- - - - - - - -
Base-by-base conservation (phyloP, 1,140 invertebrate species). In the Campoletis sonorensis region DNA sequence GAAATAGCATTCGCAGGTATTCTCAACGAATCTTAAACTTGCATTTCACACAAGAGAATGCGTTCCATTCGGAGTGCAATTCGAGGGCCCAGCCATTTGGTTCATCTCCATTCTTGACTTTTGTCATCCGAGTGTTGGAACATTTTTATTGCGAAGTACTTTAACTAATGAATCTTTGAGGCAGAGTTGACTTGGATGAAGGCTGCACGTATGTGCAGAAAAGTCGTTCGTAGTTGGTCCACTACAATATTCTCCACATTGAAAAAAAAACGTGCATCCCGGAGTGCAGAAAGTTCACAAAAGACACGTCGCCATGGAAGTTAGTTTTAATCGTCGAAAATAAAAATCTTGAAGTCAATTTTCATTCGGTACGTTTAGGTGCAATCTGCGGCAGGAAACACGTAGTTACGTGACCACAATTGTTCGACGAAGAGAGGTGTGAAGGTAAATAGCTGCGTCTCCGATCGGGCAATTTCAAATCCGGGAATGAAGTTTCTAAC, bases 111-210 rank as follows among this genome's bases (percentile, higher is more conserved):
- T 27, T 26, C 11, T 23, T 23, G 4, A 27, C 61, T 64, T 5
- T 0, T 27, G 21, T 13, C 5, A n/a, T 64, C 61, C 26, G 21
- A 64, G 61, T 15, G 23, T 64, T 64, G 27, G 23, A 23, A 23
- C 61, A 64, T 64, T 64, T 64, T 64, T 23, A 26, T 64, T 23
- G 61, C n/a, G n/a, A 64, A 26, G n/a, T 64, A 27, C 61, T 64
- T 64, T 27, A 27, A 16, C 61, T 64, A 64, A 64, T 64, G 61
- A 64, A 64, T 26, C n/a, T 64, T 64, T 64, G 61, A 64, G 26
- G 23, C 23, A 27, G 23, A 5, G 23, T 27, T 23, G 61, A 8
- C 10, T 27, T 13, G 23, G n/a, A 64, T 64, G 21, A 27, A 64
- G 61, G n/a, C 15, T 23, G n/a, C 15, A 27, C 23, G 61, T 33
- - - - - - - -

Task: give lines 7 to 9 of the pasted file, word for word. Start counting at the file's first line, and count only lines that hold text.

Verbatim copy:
- T 64, T 27, A 27, A 16, C 61, T 64, A 64, A 64, T 64, G 61
- A 64, A 64, T 26, C n/a, T 64, T 64, T 64, G 61, A 64, G 26
- G 23, C 23, A 27, G 23, A 5, G 23, T 27, T 23, G 61, A 8